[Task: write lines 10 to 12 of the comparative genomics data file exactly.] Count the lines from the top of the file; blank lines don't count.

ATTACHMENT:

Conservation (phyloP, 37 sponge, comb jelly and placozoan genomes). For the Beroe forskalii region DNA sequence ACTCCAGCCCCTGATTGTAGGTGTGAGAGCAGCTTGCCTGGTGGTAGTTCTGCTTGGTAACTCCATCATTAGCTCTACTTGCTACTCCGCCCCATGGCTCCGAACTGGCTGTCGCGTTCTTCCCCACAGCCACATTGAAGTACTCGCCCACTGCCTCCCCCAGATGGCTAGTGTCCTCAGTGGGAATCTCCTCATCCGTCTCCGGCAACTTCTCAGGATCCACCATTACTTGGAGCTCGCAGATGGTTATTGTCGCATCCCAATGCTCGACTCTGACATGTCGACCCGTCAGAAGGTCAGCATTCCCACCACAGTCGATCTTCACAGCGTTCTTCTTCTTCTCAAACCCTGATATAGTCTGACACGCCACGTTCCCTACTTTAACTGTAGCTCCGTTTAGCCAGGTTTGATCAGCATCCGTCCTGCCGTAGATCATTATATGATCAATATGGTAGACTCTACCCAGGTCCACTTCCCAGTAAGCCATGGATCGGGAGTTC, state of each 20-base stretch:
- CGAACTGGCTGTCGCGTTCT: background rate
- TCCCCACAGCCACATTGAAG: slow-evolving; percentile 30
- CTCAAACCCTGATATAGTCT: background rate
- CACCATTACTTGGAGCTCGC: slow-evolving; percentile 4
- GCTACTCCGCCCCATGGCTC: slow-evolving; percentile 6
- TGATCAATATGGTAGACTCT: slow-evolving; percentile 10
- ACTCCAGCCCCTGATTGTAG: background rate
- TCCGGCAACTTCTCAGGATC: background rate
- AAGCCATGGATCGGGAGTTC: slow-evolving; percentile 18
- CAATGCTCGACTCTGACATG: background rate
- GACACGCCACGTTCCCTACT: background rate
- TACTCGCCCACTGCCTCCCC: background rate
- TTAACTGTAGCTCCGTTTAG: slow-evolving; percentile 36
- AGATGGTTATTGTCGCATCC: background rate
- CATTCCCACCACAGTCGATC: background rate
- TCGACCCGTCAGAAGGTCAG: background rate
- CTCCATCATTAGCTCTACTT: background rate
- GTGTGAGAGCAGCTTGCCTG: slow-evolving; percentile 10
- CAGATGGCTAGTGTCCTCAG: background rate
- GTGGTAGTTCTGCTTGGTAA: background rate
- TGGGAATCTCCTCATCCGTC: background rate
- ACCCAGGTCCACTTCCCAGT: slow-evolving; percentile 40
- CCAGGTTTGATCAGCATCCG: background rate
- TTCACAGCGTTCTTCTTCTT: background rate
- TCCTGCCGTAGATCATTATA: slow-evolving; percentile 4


- AAGCCATGGATCGGGAGTTC: slow-evolving; percentile 18
- CAATGCTCGACTCTGACATG: background rate
- GACACGCCACGTTCCCTACT: background rate